- For the recovery, reverse the order extending arms back out straight, sitting upright, bending legs and ending back in the catch position.
- Continue rowing for 500 meters.
2. Rower Pike Up
- Come to the back of the rower. Position the seat of the rower in the middle of the rower, about equally between the front and back.
- Place your hands on the ground about a foot or two from the rower, with enough space so that you can place your feet on the rower's seat. You're in plank position, but with your feet up on the seat of the rower.
- Bracing your core and keeping back engaged, slide feet on the seat toward the end of the rower or closer to your hands as you pike your hips up toward the ceiling.
- Lower your hips back down.
- Do 10 reps.
Part 2: Body-Weight HIIT Cardio Workout
After a three to five minute warm-up, perform each exercise, resting for one minute when all exercises are complete. Do three rounds, then cool down.
1. Squat Jump
- Stand with feet about shoulder width apart, toes pointed slightly outward.
- Pushing knees out, bend knees to sit back and down into a squat, making sure that knees don't track forward past ankles. Keep most of your weight in your heels.
- As you lower, swing your arms past your sides and behind you.
- Swing your arms forward and use that momentum to push through your heels and jump off the ground, with arms extending overhead.
- Land lightly and immediately repeat so the move is one fluid motion.
- Continue repeating for 15 reps.
Side Lunge to Plyo High Knee Jump
- Stand with feet hip width apart.
- Step the right leg out to the side and bend down into a lunge, toes and knee facing forward.
- Make sure that your right knee doesn't track forward past your right ankle, your left arm is in front of the body and your right arm is behind you.
- Transfer weight to your left foot as you swing your arms and use momentum to push off your right foot and jump off the ground, pulling right knee into chest in the air.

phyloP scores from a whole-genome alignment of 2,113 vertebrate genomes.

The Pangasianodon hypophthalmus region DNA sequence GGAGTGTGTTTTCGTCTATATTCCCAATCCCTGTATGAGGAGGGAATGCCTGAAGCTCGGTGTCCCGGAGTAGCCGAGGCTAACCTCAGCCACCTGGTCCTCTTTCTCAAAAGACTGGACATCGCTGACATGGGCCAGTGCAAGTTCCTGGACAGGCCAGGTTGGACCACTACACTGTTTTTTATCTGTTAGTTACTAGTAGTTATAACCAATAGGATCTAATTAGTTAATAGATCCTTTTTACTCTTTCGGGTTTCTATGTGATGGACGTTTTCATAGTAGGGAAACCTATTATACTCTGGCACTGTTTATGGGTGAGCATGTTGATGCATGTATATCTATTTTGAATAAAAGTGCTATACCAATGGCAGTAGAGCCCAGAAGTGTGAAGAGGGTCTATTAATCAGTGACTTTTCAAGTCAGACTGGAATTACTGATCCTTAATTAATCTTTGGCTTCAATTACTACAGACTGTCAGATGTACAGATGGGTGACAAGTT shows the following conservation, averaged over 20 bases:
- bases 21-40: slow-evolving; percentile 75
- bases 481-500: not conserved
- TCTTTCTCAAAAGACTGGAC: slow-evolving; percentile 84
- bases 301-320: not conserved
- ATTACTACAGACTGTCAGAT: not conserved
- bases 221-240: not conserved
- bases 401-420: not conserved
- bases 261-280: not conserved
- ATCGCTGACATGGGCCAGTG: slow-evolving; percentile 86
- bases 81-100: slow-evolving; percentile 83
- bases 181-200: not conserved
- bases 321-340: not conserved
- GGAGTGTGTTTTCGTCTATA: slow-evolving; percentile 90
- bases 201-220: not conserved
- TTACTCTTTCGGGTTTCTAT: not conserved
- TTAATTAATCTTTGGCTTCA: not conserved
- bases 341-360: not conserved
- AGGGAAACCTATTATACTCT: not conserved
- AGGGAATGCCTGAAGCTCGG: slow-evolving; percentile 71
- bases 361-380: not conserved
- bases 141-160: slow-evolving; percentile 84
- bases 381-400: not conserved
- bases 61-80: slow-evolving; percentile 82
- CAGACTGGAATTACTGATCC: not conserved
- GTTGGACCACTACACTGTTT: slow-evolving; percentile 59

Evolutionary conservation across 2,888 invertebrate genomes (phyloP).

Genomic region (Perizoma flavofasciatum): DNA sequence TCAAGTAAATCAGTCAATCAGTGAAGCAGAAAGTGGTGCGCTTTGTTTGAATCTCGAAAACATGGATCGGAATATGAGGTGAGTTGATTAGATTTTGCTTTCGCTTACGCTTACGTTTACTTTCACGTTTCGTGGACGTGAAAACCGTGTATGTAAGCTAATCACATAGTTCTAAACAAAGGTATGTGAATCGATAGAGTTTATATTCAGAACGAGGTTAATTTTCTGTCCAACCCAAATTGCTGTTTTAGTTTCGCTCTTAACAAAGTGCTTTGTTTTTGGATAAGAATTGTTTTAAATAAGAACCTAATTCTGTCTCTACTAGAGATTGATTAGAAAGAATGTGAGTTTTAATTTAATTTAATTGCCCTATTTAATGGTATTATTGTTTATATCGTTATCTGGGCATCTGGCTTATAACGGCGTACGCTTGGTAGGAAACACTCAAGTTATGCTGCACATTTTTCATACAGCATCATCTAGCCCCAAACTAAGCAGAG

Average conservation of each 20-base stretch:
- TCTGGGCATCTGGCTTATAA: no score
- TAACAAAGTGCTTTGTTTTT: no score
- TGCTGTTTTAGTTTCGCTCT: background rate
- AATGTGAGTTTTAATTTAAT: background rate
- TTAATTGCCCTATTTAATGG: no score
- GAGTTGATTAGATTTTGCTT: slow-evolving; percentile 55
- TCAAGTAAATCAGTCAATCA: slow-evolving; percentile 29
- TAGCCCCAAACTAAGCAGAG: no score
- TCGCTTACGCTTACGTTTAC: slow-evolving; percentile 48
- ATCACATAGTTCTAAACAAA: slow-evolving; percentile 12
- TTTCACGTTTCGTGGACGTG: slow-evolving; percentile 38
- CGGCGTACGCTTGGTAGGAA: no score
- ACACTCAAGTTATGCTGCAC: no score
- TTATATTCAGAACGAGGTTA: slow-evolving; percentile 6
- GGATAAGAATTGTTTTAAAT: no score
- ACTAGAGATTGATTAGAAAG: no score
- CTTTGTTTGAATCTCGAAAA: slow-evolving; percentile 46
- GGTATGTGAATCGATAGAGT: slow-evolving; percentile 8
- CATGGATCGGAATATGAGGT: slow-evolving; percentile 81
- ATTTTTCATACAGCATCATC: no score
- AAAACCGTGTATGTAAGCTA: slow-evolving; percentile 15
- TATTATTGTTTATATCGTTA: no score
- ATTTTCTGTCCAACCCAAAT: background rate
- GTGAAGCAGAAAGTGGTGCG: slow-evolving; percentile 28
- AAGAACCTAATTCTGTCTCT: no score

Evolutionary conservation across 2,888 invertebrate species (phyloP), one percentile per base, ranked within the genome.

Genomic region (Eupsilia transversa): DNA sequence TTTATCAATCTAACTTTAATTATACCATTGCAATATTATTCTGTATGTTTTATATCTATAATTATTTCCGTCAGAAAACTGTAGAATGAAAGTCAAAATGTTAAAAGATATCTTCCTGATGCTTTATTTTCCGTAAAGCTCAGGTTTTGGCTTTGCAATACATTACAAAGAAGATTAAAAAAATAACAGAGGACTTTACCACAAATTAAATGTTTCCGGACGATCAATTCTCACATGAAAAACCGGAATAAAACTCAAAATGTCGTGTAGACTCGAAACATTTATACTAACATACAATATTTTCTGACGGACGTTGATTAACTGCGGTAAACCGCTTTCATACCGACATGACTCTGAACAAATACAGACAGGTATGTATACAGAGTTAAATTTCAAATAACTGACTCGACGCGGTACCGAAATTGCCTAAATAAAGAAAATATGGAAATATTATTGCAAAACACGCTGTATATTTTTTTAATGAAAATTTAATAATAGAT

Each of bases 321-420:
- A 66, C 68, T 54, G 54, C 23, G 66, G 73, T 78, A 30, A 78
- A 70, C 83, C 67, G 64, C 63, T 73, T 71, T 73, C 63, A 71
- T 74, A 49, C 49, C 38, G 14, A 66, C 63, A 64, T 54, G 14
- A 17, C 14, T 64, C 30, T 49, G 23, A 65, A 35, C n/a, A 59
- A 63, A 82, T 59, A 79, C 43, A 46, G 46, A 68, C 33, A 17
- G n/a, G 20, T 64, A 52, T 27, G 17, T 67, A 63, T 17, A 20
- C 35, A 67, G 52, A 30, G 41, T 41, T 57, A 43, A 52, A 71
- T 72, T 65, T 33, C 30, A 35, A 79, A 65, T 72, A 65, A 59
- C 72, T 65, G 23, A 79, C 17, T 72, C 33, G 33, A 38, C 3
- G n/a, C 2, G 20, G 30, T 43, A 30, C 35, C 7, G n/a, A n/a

- Land back into your side lunge and repeat so the move is one fluid motion.
- Continue repeating for 10 reps on one side, then switch sides.
Beast Kick Through
- Come to tabletop position on all fours, hands stacked directly under shoulders, knees directly under hips.
- Bracing your core, lift shins slightly off the ground for loaded beast position.
- Staying low to the ground, kick right leg forward and through arms as you simultaneously lift left arm off the ground to open the body up.
- Don't let your leg touch the ground.
- Come back to loaded beast position and repeat on the other side.
- Continue alternating for 10 reps on each side.
Plank Up Down
- Start in high plank position, hands under shoulders, legs extended behind you, balls of feet on the ground, body in a straight line from head to toe.
- Lift your right hand and your bend elbow to place your right forearm on the ground.
- Do the same with the left forearm, coming into forearm plank.
- Then rise back up to high plank with the right hand and then the left.
- Continue moving from high to low plank, alternating which forearm goes down first each time. Keep your hips as stable as possible.
- Do 30 reps.
If you can't keep your hips from shifting side to side as you move from high to low plank, you might find it beneficial to set your feet wider apart or perform the movement from the knees.